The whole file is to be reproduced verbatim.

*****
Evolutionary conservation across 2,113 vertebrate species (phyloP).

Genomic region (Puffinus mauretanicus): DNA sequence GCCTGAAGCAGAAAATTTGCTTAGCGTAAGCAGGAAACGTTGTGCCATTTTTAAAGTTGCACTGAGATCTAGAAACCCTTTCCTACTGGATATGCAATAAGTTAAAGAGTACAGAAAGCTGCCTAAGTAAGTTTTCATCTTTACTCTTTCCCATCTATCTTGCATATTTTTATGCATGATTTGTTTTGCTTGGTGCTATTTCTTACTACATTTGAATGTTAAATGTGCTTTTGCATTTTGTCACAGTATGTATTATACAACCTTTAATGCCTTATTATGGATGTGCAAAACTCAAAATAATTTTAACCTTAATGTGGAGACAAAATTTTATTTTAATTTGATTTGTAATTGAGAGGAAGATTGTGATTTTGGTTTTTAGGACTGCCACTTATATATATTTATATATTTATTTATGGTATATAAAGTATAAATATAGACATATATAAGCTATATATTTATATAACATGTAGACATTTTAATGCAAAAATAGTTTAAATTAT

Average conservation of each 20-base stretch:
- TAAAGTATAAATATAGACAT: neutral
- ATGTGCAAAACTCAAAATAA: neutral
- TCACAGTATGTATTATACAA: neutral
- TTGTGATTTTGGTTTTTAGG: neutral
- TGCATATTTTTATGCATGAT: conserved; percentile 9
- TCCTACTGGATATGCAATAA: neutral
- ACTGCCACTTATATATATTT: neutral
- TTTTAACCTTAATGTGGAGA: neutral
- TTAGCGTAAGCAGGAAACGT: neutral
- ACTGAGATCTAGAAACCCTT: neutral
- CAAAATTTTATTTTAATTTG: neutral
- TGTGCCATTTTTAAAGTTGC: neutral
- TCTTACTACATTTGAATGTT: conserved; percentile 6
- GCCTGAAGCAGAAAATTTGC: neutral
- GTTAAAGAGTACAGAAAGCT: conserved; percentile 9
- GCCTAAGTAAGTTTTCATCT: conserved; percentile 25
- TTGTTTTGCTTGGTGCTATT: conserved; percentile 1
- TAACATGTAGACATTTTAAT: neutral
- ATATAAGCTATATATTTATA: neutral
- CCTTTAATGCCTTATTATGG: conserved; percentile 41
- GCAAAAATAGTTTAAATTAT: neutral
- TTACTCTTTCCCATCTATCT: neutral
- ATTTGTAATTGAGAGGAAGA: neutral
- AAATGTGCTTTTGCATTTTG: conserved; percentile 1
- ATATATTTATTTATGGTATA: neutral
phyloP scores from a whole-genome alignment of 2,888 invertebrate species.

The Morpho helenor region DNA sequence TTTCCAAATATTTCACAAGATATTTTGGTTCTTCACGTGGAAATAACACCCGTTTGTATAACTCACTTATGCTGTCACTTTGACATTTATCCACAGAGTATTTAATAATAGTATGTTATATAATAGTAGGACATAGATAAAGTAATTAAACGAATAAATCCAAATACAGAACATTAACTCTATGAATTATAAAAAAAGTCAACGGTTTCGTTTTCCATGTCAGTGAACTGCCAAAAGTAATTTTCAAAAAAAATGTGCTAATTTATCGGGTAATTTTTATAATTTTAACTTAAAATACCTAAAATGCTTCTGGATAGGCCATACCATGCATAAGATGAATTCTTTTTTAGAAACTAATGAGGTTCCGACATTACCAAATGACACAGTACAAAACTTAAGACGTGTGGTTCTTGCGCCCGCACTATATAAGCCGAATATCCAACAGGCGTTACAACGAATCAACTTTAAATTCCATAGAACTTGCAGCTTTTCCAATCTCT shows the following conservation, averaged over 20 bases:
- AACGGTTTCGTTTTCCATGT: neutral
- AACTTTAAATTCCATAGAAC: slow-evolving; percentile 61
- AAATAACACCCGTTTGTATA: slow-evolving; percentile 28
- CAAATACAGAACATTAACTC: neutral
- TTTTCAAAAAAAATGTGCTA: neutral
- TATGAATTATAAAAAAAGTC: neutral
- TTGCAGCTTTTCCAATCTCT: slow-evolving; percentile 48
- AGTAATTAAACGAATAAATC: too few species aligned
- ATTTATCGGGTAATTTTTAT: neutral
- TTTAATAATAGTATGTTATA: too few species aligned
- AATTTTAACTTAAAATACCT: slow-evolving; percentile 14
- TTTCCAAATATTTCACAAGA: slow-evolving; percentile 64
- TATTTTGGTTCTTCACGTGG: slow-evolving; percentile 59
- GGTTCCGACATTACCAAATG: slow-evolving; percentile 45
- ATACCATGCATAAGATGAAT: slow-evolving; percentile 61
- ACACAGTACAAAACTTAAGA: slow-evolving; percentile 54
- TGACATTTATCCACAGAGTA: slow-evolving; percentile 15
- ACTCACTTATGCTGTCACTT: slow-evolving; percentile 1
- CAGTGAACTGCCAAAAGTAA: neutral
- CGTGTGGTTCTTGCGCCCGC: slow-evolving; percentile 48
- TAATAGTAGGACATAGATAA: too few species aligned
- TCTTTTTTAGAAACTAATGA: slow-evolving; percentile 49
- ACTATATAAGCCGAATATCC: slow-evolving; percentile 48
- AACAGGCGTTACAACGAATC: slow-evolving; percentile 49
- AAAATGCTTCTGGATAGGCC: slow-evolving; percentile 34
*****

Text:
Evolutionary conservation across 2,113 vertebrate species (phyloP).

Genomic region (Puffinus mauretanicus): DNA sequence GCCTGAAGCAGAAAATTTGCTTAGCGTAAGCAGGAAACGTTGTGCCATTTTTAAAGTTGCACTGAGATCTAGAAACCCTTTCCTACTGGATATGCAATAAGTTAAAGAGTACAGAAAGCTGCCTAAGTAAGTTTTCATCTTTACTCTTTCCCATCTATCTTGCATATTTTTATGCATGATTTGTTTTGCTTGGTGCTATTTCTTACTACATTTGAATGTTAAATGTGCTTTTGCATTTTGTCACAGTATGTATTATACAACCTTTAATGCCTTATTATGGATGTGCAAAACTCAAAATAATTTTAACCTTAATGTGGAGACAAAATTTTATTTTAATTTGATTTGTAATTGAGAGGAAGATTGTGATTTTGGTTTTTAGGACTGCCACTTATATATATTTATATATTTATTTATGGTATATAAAGTATAAATATAGACATATATAAGCTATATATTTATATAACATGTAGACATTTTAATGCAAAAATAGTTTAAATTAT

Average conservation of each 20-base stretch:
- TAAAGTATAAATATAGACAT: neutral
- ATGTGCAAAACTCAAAATAA: neutral
- TCACAGTATGTATTATACAA: neutral
- TTGTGATTTTGGTTTTTAGG: neutral
- TGCATATTTTTATGCATGAT: conserved; percentile 9
- TCCTACTGGATATGCAATAA: neutral
- ACTGCCACTTATATATATTT: neutral
- TTTTAACCTTAATGTGGAGA: neutral
- TTAGCGTAAGCAGGAAACGT: neutral
- ACTGAGATCTAGAAACCCTT: neutral
- CAAAATTTTATTTTAATTTG: neutral
- TGTGCCATTTTTAAAGTTGC: neutral
- TCTTACTACATTTGAATGTT: conserved; percentile 6
- GCCTGAAGCAGAAAATTTGC: neutral
- GTTAAAGAGTACAGAAAGCT: conserved; percentile 9
- GCCTAAGTAAGTTTTCATCT: conserved; percentile 25
- TTGTTTTGCTTGGTGCTATT: conserved; percentile 1
- TAACATGTAGACATTTTAAT: neutral
- ATATAAGCTATATATTTATA: neutral
- CCTTTAATGCCTTATTATGG: conserved; percentile 41
- GCAAAAATAGTTTAAATTAT: neutral
- TTACTCTTTCCCATCTATCT: neutral
- ATTTGTAATTGAGAGGAAGA: neutral
- AAATGTGCTTTTGCATTTTG: conserved; percentile 1
- ATATATTTATTTATGGTATA: neutral
phyloP scores from a whole-genome alignment of 2,888 invertebrate species.

The Morpho helenor region DNA sequence TTTCCAAATATTTCACAAGATATTTTGGTTCTTCACGTGGAAATAACACCCGTTTGTATAACTCACTTATGCTGTCACTTTGACATTTATCCACAGAGTATTTAATAATAGTATGTTATATAATAGTAGGACATAGATAAAGTAATTAAACGAATAAATCCAAATACAGAACATTAACTCTATGAATTATAAAAAAAGTCAACGGTTTCGTTTTCCATGTCAGTGAACTGCCAAAAGTAATTTTCAAAAAAAATGTGCTAATTTATCGGGTAATTTTTATAATTTTAACTTAAAATACCTAAAATGCTTCTGGATAGGCCATACCATGCATAAGATGAATTCTTTTTTAGAAACTAATGAGGTTCCGACATTACCAAATGACACAGTACAAAACTTAAGACGTGTGGTTCTTGCGCCCGCACTATATAAGCCGAATATCCAACAGGCGTTACAACGAATCAACTTTAAATTCCATAGAACTTGCAGCTTTTCCAATCTCT shows the following conservation, averaged over 20 bases:
- AACGGTTTCGTTTTCCATGT: neutral
- AACTTTAAATTCCATAGAAC: slow-evolving; percentile 61
- AAATAACACCCGTTTGTATA: slow-evolving; percentile 28
- CAAATACAGAACATTAACTC: neutral
- TTTTCAAAAAAAATGTGCTA: neutral
- TATGAATTATAAAAAAAGTC: neutral
- TTGCAGCTTTTCCAATCTCT: slow-evolving; percentile 48
- AGTAATTAAACGAATAAATC: too few species aligned
- ATTTATCGGGTAATTTTTAT: neutral
- TTTAATAATAGTATGTTATA: too few species aligned
- AATTTTAACTTAAAATACCT: slow-evolving; percentile 14
- TTTCCAAATATTTCACAAGA: slow-evolving; percentile 64
- TATTTTGGTTCTTCACGTGG: slow-evolving; percentile 59
- GGTTCCGACATTACCAAATG: slow-evolving; percentile 45
- ATACCATGCATAAGATGAAT: slow-evolving; percentile 61
- ACACAGTACAAAACTTAAGA: slow-evolving; percentile 54
- TGACATTTATCCACAGAGTA: slow-evolving; percentile 15
- ACTCACTTATGCTGTCACTT: slow-evolving; percentile 1
- CAGTGAACTGCCAAAAGTAA: neutral
- CGTGTGGTTCTTGCGCCCGC: slow-evolving; percentile 48
- TAATAGTAGGACATAGATAA: too few species aligned
- TCTTTTTTAGAAACTAATGA: slow-evolving; percentile 49
- ACTATATAAGCCGAATATCC: slow-evolving; percentile 48
- AACAGGCGTTACAACGAATC: slow-evolving; percentile 49
- AAAATGCTTCTGGATAGGCC: slow-evolving; percentile 34